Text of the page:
COVID-19 is a crisis like no other in modern times. It has reached every population and community. While the evidence base is still nascent, this report looks at the impacts of disasters and past epidemics – such as Ebola, HIV, SARS/MERS and Zika – on child and adolescent mental health and psychosocial wellbeing, and examines how these insights can guide policies and progammes to support children, their families and communities during the current pandemic.
COVID-19 – its associated public health responses and social and economic impacts – is likely to have multiple deleterious effects on mental health, including elevated risks of anxiety and depression, trauma, loss of family and friends, violence, loneliness and social isolation. However, this pandemic also offers opportunities for positive coping and resilience.
While there is no magic formula to address the mental health and psychosocial impacts of crises, there are proven and promising interventions from past experiences to mitigate the impact today – especially for the most vulnerable children and adolescents. These include social protection, caregiver skills and support, community and social support, life skills and school based programmes, and specialized care, to name a few.
Kayla H. Green; Suzanne van de Groep; Sophie W. Sweijen (et al.)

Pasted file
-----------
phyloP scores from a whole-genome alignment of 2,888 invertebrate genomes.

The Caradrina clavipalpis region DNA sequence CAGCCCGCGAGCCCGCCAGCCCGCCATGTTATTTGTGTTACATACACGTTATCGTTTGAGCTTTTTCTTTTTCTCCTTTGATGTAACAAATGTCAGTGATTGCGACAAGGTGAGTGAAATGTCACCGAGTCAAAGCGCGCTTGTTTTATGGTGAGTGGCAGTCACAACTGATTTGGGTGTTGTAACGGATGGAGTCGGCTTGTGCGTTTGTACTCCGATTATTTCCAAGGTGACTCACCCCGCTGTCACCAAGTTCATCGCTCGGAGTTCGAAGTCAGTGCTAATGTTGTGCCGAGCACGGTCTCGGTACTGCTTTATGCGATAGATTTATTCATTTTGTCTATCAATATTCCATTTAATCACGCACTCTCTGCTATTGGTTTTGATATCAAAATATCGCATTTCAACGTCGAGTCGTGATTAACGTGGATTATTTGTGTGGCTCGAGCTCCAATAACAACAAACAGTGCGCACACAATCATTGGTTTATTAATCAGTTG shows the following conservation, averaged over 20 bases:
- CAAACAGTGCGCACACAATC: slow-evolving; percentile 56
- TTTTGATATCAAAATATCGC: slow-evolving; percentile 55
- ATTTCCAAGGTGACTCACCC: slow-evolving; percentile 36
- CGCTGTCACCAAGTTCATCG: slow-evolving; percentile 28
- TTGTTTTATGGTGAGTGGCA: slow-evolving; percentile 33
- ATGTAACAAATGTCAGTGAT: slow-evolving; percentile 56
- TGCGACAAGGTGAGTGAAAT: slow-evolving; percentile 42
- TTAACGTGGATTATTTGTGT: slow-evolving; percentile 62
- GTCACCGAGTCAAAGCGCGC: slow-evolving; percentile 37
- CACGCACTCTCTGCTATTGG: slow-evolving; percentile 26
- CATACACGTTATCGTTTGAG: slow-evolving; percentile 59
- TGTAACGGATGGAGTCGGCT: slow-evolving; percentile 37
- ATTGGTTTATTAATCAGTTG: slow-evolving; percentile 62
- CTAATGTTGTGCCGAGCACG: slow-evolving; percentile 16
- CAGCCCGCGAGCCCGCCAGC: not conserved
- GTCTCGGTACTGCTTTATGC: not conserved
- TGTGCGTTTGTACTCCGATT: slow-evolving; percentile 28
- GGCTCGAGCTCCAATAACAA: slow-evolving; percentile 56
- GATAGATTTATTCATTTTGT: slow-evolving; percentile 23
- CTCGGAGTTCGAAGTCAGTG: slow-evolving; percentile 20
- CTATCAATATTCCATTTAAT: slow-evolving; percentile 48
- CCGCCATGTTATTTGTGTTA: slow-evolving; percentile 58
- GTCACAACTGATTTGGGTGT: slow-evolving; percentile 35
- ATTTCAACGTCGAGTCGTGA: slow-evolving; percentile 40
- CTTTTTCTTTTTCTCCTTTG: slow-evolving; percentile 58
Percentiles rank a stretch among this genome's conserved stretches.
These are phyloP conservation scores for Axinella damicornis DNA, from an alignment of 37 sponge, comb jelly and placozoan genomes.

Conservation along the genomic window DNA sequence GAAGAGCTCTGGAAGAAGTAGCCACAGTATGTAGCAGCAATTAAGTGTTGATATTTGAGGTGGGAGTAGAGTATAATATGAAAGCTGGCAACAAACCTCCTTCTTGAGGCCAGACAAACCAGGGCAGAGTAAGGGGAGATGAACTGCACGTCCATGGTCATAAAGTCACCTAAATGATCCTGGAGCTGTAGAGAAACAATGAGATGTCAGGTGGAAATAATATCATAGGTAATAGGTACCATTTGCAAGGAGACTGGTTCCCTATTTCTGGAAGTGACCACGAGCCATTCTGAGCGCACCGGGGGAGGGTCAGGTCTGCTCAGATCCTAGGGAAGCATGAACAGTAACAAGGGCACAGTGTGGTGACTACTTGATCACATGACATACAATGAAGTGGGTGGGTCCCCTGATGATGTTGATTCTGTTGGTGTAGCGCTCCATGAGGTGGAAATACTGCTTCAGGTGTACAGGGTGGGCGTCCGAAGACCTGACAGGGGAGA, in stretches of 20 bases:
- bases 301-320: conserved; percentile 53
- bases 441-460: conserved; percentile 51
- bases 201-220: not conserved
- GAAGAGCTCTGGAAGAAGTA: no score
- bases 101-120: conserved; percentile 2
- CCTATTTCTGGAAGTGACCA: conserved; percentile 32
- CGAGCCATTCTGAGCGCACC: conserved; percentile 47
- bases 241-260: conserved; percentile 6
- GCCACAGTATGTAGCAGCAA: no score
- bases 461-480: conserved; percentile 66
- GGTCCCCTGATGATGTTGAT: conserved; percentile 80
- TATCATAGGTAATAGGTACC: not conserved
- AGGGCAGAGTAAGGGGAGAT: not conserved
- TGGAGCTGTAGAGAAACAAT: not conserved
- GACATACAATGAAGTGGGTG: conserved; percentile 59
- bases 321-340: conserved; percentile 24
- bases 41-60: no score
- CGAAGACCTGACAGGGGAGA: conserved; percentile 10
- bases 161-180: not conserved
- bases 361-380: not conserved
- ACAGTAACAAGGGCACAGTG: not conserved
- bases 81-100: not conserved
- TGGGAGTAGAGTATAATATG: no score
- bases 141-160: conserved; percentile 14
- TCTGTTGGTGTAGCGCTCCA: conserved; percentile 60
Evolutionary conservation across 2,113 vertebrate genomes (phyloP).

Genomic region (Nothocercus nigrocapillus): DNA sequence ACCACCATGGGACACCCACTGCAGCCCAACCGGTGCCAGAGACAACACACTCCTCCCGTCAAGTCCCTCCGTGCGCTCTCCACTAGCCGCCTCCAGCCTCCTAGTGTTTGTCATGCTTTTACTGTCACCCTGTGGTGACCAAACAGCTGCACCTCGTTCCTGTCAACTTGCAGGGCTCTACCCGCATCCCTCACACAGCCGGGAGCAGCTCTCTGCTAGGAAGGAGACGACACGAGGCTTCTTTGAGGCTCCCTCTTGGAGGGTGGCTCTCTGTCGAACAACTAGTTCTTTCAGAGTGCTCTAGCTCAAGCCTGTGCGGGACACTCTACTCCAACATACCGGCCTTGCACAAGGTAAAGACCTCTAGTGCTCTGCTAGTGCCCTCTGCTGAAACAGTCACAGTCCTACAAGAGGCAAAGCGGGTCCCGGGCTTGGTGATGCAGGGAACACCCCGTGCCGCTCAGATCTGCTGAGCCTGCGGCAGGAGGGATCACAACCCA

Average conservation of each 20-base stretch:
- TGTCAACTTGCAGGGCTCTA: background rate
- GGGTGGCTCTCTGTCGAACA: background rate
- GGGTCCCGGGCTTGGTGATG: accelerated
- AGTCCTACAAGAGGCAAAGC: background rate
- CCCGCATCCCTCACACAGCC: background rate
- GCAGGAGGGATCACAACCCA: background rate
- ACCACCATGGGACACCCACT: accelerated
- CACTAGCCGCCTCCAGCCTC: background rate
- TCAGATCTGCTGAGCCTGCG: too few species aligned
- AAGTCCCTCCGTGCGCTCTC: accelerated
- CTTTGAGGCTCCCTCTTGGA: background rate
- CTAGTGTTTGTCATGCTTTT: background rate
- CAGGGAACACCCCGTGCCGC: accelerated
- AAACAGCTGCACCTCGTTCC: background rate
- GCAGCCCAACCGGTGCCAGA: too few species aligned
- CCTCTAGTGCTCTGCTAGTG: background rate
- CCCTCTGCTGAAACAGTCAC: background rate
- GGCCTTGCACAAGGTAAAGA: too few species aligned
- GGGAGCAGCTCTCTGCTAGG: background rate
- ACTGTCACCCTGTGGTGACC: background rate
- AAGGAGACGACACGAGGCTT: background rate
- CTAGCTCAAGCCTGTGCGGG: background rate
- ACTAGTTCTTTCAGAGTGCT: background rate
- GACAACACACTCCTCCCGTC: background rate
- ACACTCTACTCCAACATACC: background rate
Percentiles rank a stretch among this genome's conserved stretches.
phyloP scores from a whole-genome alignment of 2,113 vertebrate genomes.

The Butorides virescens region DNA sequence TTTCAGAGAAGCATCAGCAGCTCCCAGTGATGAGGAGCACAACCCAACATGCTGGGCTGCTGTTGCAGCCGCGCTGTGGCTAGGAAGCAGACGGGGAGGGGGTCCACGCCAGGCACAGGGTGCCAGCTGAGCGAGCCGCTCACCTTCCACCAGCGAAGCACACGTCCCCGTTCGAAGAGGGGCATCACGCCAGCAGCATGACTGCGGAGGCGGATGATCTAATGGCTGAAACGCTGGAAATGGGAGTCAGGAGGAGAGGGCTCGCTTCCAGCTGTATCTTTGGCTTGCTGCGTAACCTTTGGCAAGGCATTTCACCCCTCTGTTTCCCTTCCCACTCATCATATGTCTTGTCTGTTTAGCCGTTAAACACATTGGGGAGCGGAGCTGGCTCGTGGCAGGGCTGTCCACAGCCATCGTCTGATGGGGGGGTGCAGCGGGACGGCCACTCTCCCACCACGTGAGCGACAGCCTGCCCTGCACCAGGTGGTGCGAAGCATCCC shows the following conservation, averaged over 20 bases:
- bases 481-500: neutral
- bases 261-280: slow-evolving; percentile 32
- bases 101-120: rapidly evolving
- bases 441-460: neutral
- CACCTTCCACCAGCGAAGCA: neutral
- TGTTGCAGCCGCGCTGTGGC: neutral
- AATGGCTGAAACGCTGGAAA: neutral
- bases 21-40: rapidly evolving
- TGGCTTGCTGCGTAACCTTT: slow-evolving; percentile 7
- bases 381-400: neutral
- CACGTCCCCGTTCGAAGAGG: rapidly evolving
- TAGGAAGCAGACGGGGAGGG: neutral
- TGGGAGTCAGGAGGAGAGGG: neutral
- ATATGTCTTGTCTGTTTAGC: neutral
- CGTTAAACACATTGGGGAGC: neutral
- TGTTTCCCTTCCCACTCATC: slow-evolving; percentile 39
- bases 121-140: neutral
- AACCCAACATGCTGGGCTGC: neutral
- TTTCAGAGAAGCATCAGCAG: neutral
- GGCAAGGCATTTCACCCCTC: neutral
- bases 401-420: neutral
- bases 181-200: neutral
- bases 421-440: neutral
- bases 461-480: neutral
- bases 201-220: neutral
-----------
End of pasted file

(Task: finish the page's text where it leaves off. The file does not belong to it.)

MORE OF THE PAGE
Nicola Wright; Jonathan Hill; Helen Sharp (et al.)
This study examines whether there has been an increase in young adolescent and maternal mental health problems from pre- to post-onset of the COVID-19 pandemic. Children aged 11–12 years and their mothers participating in a UK population-based birth cohort (Wirral Child Health and Development Study) provided mental health data between December 2019 and March 2020, and again 3 months after lockdown, 89% (N = 202) of 226 assessed pre-COVID-19. Emotional and behavioural problems were assessed by self- and maternal reports, and long-term vulnerability by maternal report of prior child adjustment, and maternal prenatal depression.
Kristiana Siste; Enjeline Hanafi; Lee Thung Sen (et al.)
Physical distancing policy during coronavirus disease 2019 (COVID-19) pandemic requires adolescents to spend most of their time at home, thus increasing Internet use duration. Limited social interaction with their peers may lead to loneliness and an increased risk of mental health among adolescents. This study aimed to assess the prevalence of Internet addiction (IA) among adolescents and analyze the influence of psychosocial factors toward the heightened risk of IA during the COVID-19 pandemic. An online survey comprising sociodemographic questionnaire, Internet Addiction Diagnostic Questionnaire (KDAI), Strengths and Difficulties Questionnaire (SDQ), and Pittsburgh Sleep Quality Index (PSQI) was distributed. Overall, a total of 2,932 adolescents (mean age, 17.38 ± 2.24 years old; female, 78.7%), originating from 33 of 34 provinces in Indonesia, completed the survey.
Julia Holzer; Selma Korlat; Christian Haider (et al.)
UNICEF Innocenti's Children and COVID-19 Library is a database collecting research from around the world on COVID-19 and its impacts on children and adolescents.
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COVID-19 & Children: Rapid Research Response